Mark Hackney from Blue Weaver is an independent book sales and distribution company based in Cape Town. Hackney represents a number of different publishers around the world and not only does he distribute the books but also facilitates the sale of the international rights to the works that have been written.

As a major player in the industry within South Africa, Hackney speaks of the complexities between self-publishing and a commercial publishing offer. The advantages of the self-publishing route are that control rests entirely with the author, whilst the already established mechanisms in place for the commercial publishing contract route means the process can be considerably less stressful. Hackney recommends that any prospective authors wishing to write a book should read this information issued by the South African Publishing Association.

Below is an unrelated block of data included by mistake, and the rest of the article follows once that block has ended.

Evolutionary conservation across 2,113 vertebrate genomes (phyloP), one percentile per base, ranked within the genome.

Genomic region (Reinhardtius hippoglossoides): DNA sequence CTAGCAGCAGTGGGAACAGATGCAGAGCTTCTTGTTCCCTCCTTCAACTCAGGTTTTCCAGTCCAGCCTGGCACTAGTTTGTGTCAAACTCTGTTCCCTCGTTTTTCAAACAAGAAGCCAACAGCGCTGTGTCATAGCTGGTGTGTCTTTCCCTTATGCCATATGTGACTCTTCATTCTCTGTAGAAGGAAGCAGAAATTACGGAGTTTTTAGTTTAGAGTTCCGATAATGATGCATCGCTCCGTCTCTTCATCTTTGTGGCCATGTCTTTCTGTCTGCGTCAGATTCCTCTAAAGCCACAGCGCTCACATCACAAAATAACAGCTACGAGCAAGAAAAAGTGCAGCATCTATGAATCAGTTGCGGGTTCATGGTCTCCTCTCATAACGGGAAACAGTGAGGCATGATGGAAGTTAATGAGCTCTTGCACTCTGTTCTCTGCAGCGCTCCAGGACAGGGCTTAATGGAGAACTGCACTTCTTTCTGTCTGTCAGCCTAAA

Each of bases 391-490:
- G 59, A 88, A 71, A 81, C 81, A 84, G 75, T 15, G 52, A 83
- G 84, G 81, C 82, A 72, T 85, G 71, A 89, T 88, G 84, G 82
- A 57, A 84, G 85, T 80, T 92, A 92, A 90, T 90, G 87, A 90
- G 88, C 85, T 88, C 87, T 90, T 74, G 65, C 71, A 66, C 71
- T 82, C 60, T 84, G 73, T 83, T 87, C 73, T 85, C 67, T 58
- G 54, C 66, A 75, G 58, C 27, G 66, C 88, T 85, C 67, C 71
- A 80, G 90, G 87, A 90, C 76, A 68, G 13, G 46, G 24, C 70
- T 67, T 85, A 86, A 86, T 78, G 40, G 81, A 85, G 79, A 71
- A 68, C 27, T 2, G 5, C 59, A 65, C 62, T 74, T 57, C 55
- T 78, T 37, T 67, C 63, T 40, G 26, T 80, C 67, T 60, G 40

Tips on self-publishing

A big topic of the fair this year was clearly the route of self-publishing. Every stand had sections on the pros and cons and the South African exhibitors were no different. A large number of the books on display from the South African delegates were self-published for numerous reasons.

Louise Grantham from Bookstorm publishers (who operates out of Northcliff, Johannesburg) gave a few tips. She says before starting out with presenting your book you need to work out your market. When you figure out what your market is, communicate with the publisher that already publishes books like the one you wish to write. Grantham recalls when she was giving an interview on talk radio recently where a poet called in to find out where to send their poetry for publishing and when Grantham asked the caller which poetry they bought and read, who published those works? The caller was not able to answer as they didn’t in fact buy poetry. The irony was pointed out by Grantham to the caller and the tale sadly does show there is a need for people to support other local authors.